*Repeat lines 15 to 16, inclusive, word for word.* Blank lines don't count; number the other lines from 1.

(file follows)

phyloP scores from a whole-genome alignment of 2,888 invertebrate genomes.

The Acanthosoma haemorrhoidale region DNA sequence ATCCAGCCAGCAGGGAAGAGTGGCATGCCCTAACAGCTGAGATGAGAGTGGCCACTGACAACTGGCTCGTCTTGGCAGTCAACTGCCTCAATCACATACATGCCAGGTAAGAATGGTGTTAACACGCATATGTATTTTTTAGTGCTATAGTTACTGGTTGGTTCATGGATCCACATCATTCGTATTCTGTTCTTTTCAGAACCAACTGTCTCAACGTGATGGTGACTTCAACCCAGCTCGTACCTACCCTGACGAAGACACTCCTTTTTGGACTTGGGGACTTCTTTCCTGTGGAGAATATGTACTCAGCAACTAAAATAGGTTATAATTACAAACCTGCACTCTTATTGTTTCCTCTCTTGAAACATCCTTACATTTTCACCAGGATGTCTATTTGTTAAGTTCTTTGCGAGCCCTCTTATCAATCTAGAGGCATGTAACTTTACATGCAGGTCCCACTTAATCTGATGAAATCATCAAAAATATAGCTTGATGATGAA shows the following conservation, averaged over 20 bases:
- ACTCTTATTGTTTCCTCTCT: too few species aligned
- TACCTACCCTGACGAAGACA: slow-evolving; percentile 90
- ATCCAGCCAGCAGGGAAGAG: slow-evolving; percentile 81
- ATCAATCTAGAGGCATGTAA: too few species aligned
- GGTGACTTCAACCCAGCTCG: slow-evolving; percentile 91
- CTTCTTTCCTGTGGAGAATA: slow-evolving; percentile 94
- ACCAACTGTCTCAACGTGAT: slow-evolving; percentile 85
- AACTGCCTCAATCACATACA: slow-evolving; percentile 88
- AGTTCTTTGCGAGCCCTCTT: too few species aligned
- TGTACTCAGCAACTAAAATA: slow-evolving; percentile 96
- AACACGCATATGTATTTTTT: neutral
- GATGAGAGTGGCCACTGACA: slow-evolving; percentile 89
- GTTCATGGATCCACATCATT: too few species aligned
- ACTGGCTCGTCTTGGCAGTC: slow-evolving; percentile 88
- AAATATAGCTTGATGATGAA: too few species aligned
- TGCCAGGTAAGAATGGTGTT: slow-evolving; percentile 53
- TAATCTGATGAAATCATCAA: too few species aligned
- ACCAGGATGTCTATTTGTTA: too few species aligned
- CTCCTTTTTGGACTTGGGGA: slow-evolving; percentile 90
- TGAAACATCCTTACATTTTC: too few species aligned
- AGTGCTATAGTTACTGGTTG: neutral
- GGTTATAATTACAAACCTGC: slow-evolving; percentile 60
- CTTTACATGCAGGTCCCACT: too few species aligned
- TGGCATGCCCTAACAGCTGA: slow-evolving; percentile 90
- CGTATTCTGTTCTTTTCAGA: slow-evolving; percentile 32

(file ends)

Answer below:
- GTTCATGGATCCACATCATT: too few species aligned
- ACTGGCTCGTCTTGGCAGTC: slow-evolving; percentile 88